• The Cretaceous Extinction - (144-65 million years ago) Over 85% of all species died in the End-Cretaceous extinction., making it the second largest mass extinction event in geological history. This extinction event has generated considerable public interest, primarily because of its role in the demise of the dinosaurs. Evidence of a catastrophe at the Cretaceous-Tertiary boundary is found in sediment layers which were deposited at the same time that the extinction occurred. This layer contains unusually high concentrations of Iridium, found only in the earth's mantle, and in extra-terrestrial meteors and comets. The high concentrations of Iridium in the boundary layer has also been attributed to another source, the mantle of the earth. It has been speculated by some scientists that the Iridium layer may be the result of a massive volcanic eruption. Some paleontologists believe that the widespread distribution of this Iridium layer could have only been caused by meteorite impact.
  • The Holocene Extinction - (the last 10,000 years) The Holocene is the name given to the last the time since the end of the last major "ice age." Since then, there have been small-scale climate shifts -- notably the "Little Ice Age" between about 1200 and 1700 A.D. -- but in general, the Holocene has been a relatively warm period in between ice ages. Between 20,000 and two million species have actually become extinct. An average of up to 140,000 species per year. The Holocene extinction may be regarded as continuing into the 21st century.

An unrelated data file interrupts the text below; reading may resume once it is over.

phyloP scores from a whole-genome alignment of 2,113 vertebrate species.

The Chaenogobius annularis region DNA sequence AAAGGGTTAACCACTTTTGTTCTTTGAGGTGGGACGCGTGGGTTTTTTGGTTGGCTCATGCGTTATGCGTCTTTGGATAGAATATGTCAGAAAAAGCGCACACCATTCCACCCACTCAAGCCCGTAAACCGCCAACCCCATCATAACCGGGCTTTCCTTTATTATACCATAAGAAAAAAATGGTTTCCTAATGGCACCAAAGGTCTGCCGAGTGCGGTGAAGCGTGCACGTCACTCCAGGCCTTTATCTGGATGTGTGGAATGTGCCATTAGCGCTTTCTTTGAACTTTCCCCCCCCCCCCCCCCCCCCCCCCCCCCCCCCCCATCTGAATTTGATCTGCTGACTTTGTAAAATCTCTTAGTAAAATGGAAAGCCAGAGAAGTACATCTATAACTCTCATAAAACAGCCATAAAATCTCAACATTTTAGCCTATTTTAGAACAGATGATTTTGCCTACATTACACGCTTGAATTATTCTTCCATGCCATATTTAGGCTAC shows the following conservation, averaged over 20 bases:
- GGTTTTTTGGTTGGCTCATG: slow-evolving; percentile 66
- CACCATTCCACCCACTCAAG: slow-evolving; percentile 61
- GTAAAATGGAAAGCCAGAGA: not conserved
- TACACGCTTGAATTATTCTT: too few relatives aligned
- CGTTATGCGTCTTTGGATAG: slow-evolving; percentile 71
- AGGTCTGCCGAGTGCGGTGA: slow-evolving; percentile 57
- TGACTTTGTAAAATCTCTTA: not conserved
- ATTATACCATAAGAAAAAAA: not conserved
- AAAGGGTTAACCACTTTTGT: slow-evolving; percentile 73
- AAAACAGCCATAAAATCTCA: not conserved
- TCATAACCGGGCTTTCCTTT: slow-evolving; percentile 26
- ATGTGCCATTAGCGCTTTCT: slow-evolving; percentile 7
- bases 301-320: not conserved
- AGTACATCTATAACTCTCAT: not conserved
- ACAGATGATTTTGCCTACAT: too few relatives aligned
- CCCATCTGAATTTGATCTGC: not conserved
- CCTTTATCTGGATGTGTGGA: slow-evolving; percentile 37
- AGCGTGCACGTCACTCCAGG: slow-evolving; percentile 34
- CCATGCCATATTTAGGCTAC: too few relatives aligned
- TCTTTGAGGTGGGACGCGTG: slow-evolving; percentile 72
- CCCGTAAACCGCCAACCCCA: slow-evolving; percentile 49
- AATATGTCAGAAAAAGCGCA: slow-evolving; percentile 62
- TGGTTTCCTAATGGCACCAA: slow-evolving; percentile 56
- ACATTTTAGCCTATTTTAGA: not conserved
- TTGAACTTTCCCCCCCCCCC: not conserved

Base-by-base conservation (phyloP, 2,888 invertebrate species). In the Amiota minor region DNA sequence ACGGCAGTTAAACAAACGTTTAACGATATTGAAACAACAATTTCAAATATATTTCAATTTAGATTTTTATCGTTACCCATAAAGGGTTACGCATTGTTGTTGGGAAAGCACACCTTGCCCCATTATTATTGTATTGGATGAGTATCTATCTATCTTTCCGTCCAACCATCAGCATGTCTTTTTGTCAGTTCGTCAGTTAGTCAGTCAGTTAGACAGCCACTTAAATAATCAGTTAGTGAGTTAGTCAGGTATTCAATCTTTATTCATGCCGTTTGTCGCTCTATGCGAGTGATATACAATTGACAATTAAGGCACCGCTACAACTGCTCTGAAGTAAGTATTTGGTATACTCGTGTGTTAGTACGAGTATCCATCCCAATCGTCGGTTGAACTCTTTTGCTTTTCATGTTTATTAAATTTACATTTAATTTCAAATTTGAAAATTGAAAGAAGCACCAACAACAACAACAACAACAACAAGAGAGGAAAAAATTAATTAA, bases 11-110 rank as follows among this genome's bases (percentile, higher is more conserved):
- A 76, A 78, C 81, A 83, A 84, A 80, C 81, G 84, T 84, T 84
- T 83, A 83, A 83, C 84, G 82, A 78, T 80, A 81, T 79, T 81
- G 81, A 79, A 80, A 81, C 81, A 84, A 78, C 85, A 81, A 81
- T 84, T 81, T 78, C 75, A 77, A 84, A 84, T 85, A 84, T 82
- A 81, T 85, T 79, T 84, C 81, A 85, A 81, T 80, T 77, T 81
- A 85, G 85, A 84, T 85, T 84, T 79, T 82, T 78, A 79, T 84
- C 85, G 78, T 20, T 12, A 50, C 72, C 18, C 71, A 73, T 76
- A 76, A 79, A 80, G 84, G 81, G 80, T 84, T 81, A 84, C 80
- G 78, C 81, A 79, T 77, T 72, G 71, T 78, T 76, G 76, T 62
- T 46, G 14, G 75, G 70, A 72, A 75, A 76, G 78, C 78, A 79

The cycle of life
The cycle of life

What is human extinction?? What are the current risks?

Do you think modern humans are in danger of a mass extinction?

See results


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    • profile image


      6 years ago


    • Rod Marsden profile image

      Rod Marsden 

      7 years ago from Wollongong, NSW, Australia

      I think there are good reasons to be concerned about extinctions right now. Certainly in Australia there are a number of animals and birds in danger because of habitat destruction by humans. Part of the reason for this is the thing people in authority are afraid to discuss. The thing is over population of the planet by humans. Strangely enough, it may be one of the reasons why humans will bite the dust before our time should be up.

      Of course a great hunk of rock might fall from the sky ending the issue. You never know. It has as you know happened before.

    • profile image


      7 years ago

      i learned from it.,.u made a good job

    • Mr Tindle profile image

      Mr Tindle 

      7 years ago


      This is some interesting information about all of the extinctions that have happened throughout history.

    • figment profile imageAUTHOR

      Karli Duran 

      8 years ago from Texas

      Thanks for comments! :)

    • Shadesbreath profile image


      8 years ago from California